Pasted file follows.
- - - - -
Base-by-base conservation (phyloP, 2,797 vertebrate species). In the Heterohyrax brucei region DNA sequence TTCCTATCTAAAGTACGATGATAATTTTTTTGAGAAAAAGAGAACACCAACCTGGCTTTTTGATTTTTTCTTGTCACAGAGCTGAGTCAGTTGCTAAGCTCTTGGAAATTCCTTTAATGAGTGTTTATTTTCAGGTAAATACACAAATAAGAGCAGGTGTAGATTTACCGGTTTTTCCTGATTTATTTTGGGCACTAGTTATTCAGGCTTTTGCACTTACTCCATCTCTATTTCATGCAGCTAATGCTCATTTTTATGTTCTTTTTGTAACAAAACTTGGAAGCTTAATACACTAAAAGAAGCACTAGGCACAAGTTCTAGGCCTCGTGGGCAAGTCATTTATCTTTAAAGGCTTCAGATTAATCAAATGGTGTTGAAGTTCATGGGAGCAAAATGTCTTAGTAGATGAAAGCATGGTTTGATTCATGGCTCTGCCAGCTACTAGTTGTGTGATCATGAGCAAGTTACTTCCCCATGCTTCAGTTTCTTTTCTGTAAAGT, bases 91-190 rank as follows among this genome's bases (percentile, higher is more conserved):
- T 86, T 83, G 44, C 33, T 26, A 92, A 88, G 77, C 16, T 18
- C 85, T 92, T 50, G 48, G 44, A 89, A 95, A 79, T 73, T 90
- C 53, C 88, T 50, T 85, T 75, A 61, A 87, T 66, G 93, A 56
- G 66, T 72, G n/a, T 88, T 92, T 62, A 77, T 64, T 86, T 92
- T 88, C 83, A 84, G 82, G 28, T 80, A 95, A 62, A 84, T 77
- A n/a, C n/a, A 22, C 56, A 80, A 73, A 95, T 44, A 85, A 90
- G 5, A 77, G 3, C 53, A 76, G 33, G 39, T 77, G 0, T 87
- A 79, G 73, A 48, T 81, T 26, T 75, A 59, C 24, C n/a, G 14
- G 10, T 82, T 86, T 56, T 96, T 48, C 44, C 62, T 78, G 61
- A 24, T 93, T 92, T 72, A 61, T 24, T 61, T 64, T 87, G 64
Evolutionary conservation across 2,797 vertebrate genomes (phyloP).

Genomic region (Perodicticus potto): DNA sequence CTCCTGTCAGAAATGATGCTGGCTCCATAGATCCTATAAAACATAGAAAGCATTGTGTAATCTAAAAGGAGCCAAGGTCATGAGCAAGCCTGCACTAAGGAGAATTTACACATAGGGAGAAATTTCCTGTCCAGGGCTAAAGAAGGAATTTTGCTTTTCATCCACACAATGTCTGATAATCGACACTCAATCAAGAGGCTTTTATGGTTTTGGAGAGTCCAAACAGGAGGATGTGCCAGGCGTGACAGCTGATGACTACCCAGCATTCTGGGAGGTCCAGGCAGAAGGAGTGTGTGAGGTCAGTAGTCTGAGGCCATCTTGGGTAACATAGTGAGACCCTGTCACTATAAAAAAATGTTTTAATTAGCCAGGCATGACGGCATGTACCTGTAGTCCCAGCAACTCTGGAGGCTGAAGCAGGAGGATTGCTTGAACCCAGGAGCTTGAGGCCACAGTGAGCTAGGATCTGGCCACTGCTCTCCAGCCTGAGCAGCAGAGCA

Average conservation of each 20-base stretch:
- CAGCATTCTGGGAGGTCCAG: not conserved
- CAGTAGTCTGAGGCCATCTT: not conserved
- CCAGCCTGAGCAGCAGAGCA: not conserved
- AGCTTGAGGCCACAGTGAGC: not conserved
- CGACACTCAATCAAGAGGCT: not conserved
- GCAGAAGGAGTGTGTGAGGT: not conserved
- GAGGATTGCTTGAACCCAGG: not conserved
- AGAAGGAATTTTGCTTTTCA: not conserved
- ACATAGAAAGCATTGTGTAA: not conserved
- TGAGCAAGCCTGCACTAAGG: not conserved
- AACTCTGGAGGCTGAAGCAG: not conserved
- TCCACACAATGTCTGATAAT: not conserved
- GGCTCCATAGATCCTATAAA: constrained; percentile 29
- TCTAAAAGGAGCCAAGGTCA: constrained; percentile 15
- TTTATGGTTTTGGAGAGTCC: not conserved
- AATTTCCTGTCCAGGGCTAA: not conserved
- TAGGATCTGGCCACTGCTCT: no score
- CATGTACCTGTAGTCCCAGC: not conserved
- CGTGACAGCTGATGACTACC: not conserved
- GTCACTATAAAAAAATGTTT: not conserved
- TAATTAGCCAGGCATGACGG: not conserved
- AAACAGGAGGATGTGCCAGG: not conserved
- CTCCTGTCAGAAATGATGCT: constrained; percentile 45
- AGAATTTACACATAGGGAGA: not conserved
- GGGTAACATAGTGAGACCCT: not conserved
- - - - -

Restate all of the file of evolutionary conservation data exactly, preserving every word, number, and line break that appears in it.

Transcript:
Base-by-base conservation (phyloP, 2,797 vertebrate species). In the Heterohyrax brucei region DNA sequence TTCCTATCTAAAGTACGATGATAATTTTTTTGAGAAAAAGAGAACACCAACCTGGCTTTTTGATTTTTTCTTGTCACAGAGCTGAGTCAGTTGCTAAGCTCTTGGAAATTCCTTTAATGAGTGTTTATTTTCAGGTAAATACACAAATAAGAGCAGGTGTAGATTTACCGGTTTTTCCTGATTTATTTTGGGCACTAGTTATTCAGGCTTTTGCACTTACTCCATCTCTATTTCATGCAGCTAATGCTCATTTTTATGTTCTTTTTGTAACAAAACTTGGAAGCTTAATACACTAAAAGAAGCACTAGGCACAAGTTCTAGGCCTCGTGGGCAAGTCATTTATCTTTAAAGGCTTCAGATTAATCAAATGGTGTTGAAGTTCATGGGAGCAAAATGTCTTAGTAGATGAAAGCATGGTTTGATTCATGGCTCTGCCAGCTACTAGTTGTGTGATCATGAGCAAGTTACTTCCCCATGCTTCAGTTTCTTTTCTGTAAAGT, bases 91-190 rank as follows among this genome's bases (percentile, higher is more conserved):
- T 86, T 83, G 44, C 33, T 26, A 92, A 88, G 77, C 16, T 18
- C 85, T 92, T 50, G 48, G 44, A 89, A 95, A 79, T 73, T 90
- C 53, C 88, T 50, T 85, T 75, A 61, A 87, T 66, G 93, A 56
- G 66, T 72, G n/a, T 88, T 92, T 62, A 77, T 64, T 86, T 92
- T 88, C 83, A 84, G 82, G 28, T 80, A 95, A 62, A 84, T 77
- A n/a, C n/a, A 22, C 56, A 80, A 73, A 95, T 44, A 85, A 90
- G 5, A 77, G 3, C 53, A 76, G 33, G 39, T 77, G 0, T 87
- A 79, G 73, A 48, T 81, T 26, T 75, A 59, C 24, C n/a, G 14
- G 10, T 82, T 86, T 56, T 96, T 48, C 44, C 62, T 78, G 61
- A 24, T 93, T 92, T 72, A 61, T 24, T 61, T 64, T 87, G 64
Evolutionary conservation across 2,797 vertebrate genomes (phyloP).

Genomic region (Perodicticus potto): DNA sequence CTCCTGTCAGAAATGATGCTGGCTCCATAGATCCTATAAAACATAGAAAGCATTGTGTAATCTAAAAGGAGCCAAGGTCATGAGCAAGCCTGCACTAAGGAGAATTTACACATAGGGAGAAATTTCCTGTCCAGGGCTAAAGAAGGAATTTTGCTTTTCATCCACACAATGTCTGATAATCGACACTCAATCAAGAGGCTTTTATGGTTTTGGAGAGTCCAAACAGGAGGATGTGCCAGGCGTGACAGCTGATGACTACCCAGCATTCTGGGAGGTCCAGGCAGAAGGAGTGTGTGAGGTCAGTAGTCTGAGGCCATCTTGGGTAACATAGTGAGACCCTGTCACTATAAAAAAATGTTTTAATTAGCCAGGCATGACGGCATGTACCTGTAGTCCCAGCAACTCTGGAGGCTGAAGCAGGAGGATTGCTTGAACCCAGGAGCTTGAGGCCACAGTGAGCTAGGATCTGGCCACTGCTCTCCAGCCTGAGCAGCAGAGCA

Average conservation of each 20-base stretch:
- CAGCATTCTGGGAGGTCCAG: not conserved
- CAGTAGTCTGAGGCCATCTT: not conserved
- CCAGCCTGAGCAGCAGAGCA: not conserved
- AGCTTGAGGCCACAGTGAGC: not conserved
- CGACACTCAATCAAGAGGCT: not conserved
- GCAGAAGGAGTGTGTGAGGT: not conserved
- GAGGATTGCTTGAACCCAGG: not conserved
- AGAAGGAATTTTGCTTTTCA: not conserved
- ACATAGAAAGCATTGTGTAA: not conserved
- TGAGCAAGCCTGCACTAAGG: not conserved
- AACTCTGGAGGCTGAAGCAG: not conserved
- TCCACACAATGTCTGATAAT: not conserved
- GGCTCCATAGATCCTATAAA: constrained; percentile 29
- TCTAAAAGGAGCCAAGGTCA: constrained; percentile 15
- TTTATGGTTTTGGAGAGTCC: not conserved
- AATTTCCTGTCCAGGGCTAA: not conserved
- TAGGATCTGGCCACTGCTCT: no score
- CATGTACCTGTAGTCCCAGC: not conserved
- CGTGACAGCTGATGACTACC: not conserved
- GTCACTATAAAAAAATGTTT: not conserved
- TAATTAGCCAGGCATGACGG: not conserved
- AAACAGGAGGATGTGCCAGG: not conserved
- CTCCTGTCAGAAATGATGCT: constrained; percentile 45
- AGAATTTACACATAGGGAGA: not conserved
- GGGTAACATAGTGAGACCCT: not conserved